In a preliminary look at its 2019 results, German automaker Daimler AG (OTC:DMLR.Y) said that its full-year 2019 profit fell by half from a year ago, worse than expected, and that it faces further charges of up to 1.5 billion euros ($1.7 billion) related to diesel-engine emissions. 

We won't have all the details until next month. But here's what Daimler said, and some thoughts on why it's worrisome. 

What Daimler said: a big drop in earnings in 2019

Here's what Daimler said in its preliminary 2019 earnings release:

  • Daimler's overall earnings before interest and tax (EBIT) were 5.6 billion euros ($6.2 billion) in 2019, down from 11.1 billion euros in 2018.
  • That does not include additional expenses for legal and regulatory actions related to diesel-engine emissions in various parts of the world. Daimler is estimating that the total of those expenses will fall between 1.1 billion euros and 1.5 billion euros.
  • Most of that charge will fall on the Mercedes-Benz Cars and Mercedes-Benz Vans divisions.

Daimler also released preliminary EBIT and EBIT margin figures for each of its divisions. Again, these do not include those additional diesel-related charges.

  • Mercedes-Benz Cars, which makes the familiar Mercedes-Benz luxury vehicles, generated EBIT of 3.7 billion euros for 2019, down from 7.2 billion euros in 2018. Its EBIT margin was 4%, down from 7.8% a year ago.
  • Daimler Trucks, the company's heavy-trucks unit, had EBIT of 2.5 billion euros, down from 2.8 billion euros a year ago. Its EBIT margin was 6.1%, versus 7.2% in 2018.
  • Mercedes-Benz Vans, which makes Mercedes-Benz-brand commercial vehicles, posted an EBIT loss of 2.4 billion euros, versus an EBIT profit of 0.3 billion euros a year ago. Its EBIT margin was negative 15.9%, versus 2.3% in 2018. That result includes about 300 million euros in one-time costs related to an ongoing revamp of the unit's product portfolio. Daimler warned that the unit's EBIT margin will be lower than negative 17% once the diesel expenses are included.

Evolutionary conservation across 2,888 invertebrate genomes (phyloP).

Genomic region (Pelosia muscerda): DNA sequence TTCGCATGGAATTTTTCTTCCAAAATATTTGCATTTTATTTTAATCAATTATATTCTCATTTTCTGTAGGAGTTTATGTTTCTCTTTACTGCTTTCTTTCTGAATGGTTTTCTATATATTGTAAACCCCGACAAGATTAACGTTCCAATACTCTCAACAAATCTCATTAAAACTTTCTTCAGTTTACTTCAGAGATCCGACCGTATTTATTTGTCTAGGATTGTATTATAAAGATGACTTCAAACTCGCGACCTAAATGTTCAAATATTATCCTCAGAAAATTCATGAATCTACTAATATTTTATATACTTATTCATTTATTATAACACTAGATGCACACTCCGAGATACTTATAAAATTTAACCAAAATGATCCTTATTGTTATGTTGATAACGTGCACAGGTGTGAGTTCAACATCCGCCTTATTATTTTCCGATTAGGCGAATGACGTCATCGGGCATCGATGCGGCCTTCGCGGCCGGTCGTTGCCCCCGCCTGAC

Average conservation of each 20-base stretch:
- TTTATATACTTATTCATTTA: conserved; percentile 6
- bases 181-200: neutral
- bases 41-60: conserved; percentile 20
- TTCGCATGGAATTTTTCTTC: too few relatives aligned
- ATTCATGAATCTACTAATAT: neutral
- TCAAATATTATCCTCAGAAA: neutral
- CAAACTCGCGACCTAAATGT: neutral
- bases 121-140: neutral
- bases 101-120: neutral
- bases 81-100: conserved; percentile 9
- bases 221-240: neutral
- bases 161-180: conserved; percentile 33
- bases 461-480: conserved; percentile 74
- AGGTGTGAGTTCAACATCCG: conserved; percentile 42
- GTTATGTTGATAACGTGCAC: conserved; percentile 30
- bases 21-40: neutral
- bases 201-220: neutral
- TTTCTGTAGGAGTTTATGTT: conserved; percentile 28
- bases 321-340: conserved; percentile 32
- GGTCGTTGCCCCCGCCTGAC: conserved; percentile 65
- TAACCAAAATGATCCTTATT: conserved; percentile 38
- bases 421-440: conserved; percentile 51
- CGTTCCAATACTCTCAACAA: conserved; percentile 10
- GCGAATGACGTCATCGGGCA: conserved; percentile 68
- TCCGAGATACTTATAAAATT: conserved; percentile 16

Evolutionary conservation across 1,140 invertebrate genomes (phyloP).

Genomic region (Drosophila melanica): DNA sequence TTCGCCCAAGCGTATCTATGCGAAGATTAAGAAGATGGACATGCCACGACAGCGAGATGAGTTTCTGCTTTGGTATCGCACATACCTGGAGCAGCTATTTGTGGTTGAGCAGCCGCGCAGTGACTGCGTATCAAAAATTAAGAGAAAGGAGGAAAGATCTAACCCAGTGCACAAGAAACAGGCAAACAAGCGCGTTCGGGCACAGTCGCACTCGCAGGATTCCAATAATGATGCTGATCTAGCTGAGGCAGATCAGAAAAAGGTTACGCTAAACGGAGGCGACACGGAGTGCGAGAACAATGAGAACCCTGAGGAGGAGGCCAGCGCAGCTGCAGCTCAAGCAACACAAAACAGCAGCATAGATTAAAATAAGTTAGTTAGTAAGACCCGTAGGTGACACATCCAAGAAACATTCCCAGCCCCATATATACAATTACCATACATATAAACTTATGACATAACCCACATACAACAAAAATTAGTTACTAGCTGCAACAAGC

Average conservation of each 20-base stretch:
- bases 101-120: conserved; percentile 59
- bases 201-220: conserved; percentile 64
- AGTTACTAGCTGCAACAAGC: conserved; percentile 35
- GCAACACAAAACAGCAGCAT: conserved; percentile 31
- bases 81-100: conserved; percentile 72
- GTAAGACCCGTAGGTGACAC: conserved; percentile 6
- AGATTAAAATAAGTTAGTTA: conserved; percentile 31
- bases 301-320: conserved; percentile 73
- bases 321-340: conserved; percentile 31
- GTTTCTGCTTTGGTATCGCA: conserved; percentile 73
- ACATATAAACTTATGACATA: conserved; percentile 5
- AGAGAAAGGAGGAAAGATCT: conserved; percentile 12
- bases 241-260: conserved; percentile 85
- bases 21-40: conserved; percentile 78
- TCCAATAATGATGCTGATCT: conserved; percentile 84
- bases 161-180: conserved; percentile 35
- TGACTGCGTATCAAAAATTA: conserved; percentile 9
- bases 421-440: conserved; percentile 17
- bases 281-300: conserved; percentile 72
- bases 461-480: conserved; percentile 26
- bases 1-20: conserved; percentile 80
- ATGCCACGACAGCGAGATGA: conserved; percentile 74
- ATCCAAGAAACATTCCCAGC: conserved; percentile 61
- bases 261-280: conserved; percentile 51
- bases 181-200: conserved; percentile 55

• Daimler Buses, which makes commercial and school buses under several brands, posted EBIT of 0.3 billion euros, flat from a year ago. Its EBIT margin was 6%, up 0.1 percentage point from 2018.
  • Daimler Mobility, the future-tech unit, generated EBIT of 2.1 billion euros, up from 1.4 billion euros a year ago. Its EBIT margin was 15.3%, versus 11.1% in 2018. That result includes one-time expenses of about 300 million euros for a restructuring at YOUR NOW, an urban-mobility joint venture between Daimler and BMW AG. 

Daimler will release its complete fourth-quarter and full-year 2019 earnings on Feb. 11.

A 2019 Mercedes-Benz GLE, a midsize luxury crossover SUV.

Mercedes-Benz Cars' sales rose 1.3% in 2019, paced by strong demand for its new GLE crossover. But profits fell sharply from a year ago. Image source: Daimler AG.

How many more surprises are there? 

This news is a surprise, given that Daimler already took a big charge, 2.55 billion euros in the second quarter of 2019, ostensibly to cover diesel-related legal expenses. It's also a surprise in the sense that Daimler's Mercedes-Benz Cars unit posted record deliveries in 2019, and it would have been reasonable to expect a stronger result.

But that said, Daimler warned in July that its full-year EBIT would be "significantly below" its 2018 result, and that wasn't wrong.  

The thing is, this is Daimler's fifth profit downgrade since the beginning of 2018, and the third under its still-new CEO, Ola Kaellenius. At this point, auto investors have to be wondering if Daimler's management team really has a grip on its diesel-related exposure -- not to mention the huge ongoing costs of revamping its product portfolio to accommodate electric drivetrains and advanced technologies. 

I suspect that Kaellenius will have a lot of difficult questions to answer when Daimler delivers its full report on Feb. 4, and I expect that investors will be listening closely. 

This article represents the opinion of the writer, who may disagree with the “official” recommendation position of a Motley Fool premium advisory service. We’re motley! Questioning an investing thesis -- even one of our own -- helps us all think critically about investing and make decisions that help us become smarter, happier, and richer.